Arrogance on the part of the meritorious is even more offensive to us than the arrogance of those without merit: for merit itself is offensive. — Nietzsche

Story of Modern France - Helene Guerber




Death of Louis XVIII

To make more secure the crown of the Bourbons in France, a law was passed excluding all Bonapartes from France forever; but though in harmony with the king in some measures, the Chambers were sorely divided on other questions. It would be far too difficult to explain here the many political quarrels, and the numerous changes of ministers, in whose hands most of the responsibility of government rested; for, while the king was clever and well informed, he was far more a man of letters than of business, and had received none of the training necessary to fit him for the difficult task of ruling.

Louis XVIII. was a childless widower, far older than his years. His heir was his brother, the Count of Artois, whose eldest son, married to Louis XVI.'s daughter, was childless, too. Not to let the race die out, a marriage was arranged between the second son of the Count of Artois, called the Duke of Berry, and a daughter of the King of Naples; and it was believed that their children would in time be heirs to the French crown. The festivities of this royal wedding (1816) were the first in this reign; the king himself riding out in state to meet and welcome this new niece. Nevertheless, the honors of the Tuileries continued to be done by the Duchess of Angouleme, who was noted for her piety, the gravity of her demeanor, and a strangely hoarse voice, due, it was whispered, to her long and solitary imprisonment in the Temple.

[Illustration] from The Story of Modern France by Helene Guerber
MEETING OF THE DUCHESS OF BERRY AND LOUIS XVIII.


Louis XVIII. was, besides, afflicted with the enormous appetite of his race, and therefore became so stout that he could hardly move. Each year this obesity increased, until during the last years of his life he never rose from the rolling chair in which he was moved from place to place. His brother, the Count of Artois, therefore had to represent him at court and military functions, and soon roused his jealousy by receiving the chief homage of faithful Royalists.

The birth of a granddaughter to this prince—a daughter to the Duke of Berry—proved a great disappointment, because the people wanted a son and heir. And about a year later, when the Duke of Berry was putting his wife into her carriage at the door of the opera, he was mortally wounded by an enemy of the Royalists. This assassin hoped that by thus murdering the only member of the royal family likely to have heirs, he would prevent the Bourbons from continuing to reign in France. Imagine, therefore, the delight of the Royalists when they heard soon after this that a son had been born to the Duke and Duchess of Berry! In their enthusiasm, they called the boy "The Child of Miracle," and the Child of Europe," quite as often as by his real title, the Duke of Bordeaux; and they even began a subscription to purchase for his benefit the royal castle of Chambord—then in the market. It is because they bestowed this castle upon him that this member of the royal family has since been known mostly as the Count of Chambord.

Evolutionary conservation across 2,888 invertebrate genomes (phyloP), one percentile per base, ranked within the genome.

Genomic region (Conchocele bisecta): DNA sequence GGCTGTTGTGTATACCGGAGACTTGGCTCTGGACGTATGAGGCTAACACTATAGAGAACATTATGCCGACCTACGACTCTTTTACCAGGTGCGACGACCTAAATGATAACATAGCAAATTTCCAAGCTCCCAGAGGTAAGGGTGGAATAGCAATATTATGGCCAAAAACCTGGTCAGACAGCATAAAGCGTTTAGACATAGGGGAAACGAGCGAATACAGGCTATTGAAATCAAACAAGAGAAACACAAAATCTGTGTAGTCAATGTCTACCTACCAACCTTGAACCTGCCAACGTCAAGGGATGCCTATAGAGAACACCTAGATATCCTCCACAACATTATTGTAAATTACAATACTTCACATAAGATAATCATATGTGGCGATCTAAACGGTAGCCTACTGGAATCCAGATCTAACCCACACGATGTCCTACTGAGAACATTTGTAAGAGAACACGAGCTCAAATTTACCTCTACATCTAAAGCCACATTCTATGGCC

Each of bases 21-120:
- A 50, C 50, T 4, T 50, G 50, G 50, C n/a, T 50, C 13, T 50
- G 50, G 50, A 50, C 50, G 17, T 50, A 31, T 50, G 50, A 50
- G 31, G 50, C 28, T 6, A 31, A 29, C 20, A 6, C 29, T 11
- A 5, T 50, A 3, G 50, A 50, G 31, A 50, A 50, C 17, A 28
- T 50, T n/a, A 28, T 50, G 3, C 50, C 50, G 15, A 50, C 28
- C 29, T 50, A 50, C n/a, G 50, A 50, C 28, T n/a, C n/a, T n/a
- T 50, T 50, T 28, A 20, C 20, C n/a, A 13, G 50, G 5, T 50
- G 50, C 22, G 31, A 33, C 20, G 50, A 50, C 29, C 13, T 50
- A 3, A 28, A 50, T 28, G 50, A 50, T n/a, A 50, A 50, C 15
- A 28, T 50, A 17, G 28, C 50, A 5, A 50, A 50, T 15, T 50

It was the year after this prince's birth that Napoleon died at fifty-one at St. Helena, his death defeating the hopes of those who had longed to see him return, and who had meanwhile been plotting and biding their time. With Napoleon I. gone, Bonapartists began to turn to his son, Napoleon II., who was a semi-prisoner at the court of Austria in his grandfather's charge. Still, this child of ten was a poor substitute for the man of genius who had made all Europe tremble, and no one was anxious to have any of his uncles govern France as regent, for none of them had shown political or military abilities. Napoleon's death at St. Helena, a prisoner, made a martyr of one who had already long been a hero, and the memoirs and letters printed by his friends, served not only to keep his memory enshrined in the hearts of Frenchmen, but to give him even greater importance dead than while alive and a prisoner.

After the conquest of France by the allied armies in 1815, the "Holy Alliance" had been formed, whereby the rulers of Austria, Prussia, and Russia (and later France also) pledged themselves to discourage all revolutionary ideas in their own lands and elsewhere. So when the Spaniards insisted upon having a constitutional monarchy, and the Spanish Parliament detained their king a prisoner, the Holy Alliance asked France to interfere in behalf of this Bourbon by sending troops into Spain.

The French armies, under the command of the Duke of Angouleme, therefore invaded Spain, entered Madrid, followed the Spanish army southward, and after taking the Trocadero, freed the king. It is in commemoration of this glorious episode, that the Parisians erected the Trocadero, a large building where popular entertainments are now given, and one of the many show places of their beautiful city.

Meantime, the king was becoming ever more infirm, and was falling more and more under the influence of those who would fain have had him return to the absolute monarchic system. On his deathbed, suddenly realizing that his brother—bigoted and impetuous—might make a worse mess of things, the king laid his hand upon the head of the young Count of Chambord, and warningly said, "Let Charles X. carefully guard the crown of this child!"

Louis XVIII. is the author of the famous saying, "Punctuality is the politeness of kings." He was the last ruler who died and was buried in France, where he had reigned for ten years without having ever been crowned. As soon as he had breathed his last, the customary solemn announcement was made, "The king is dead!" followed after a brief but impressive pause by "Long live King Charles X."; for Louis XVI.'s second brother was now to mount the throne of France in his turn (1824).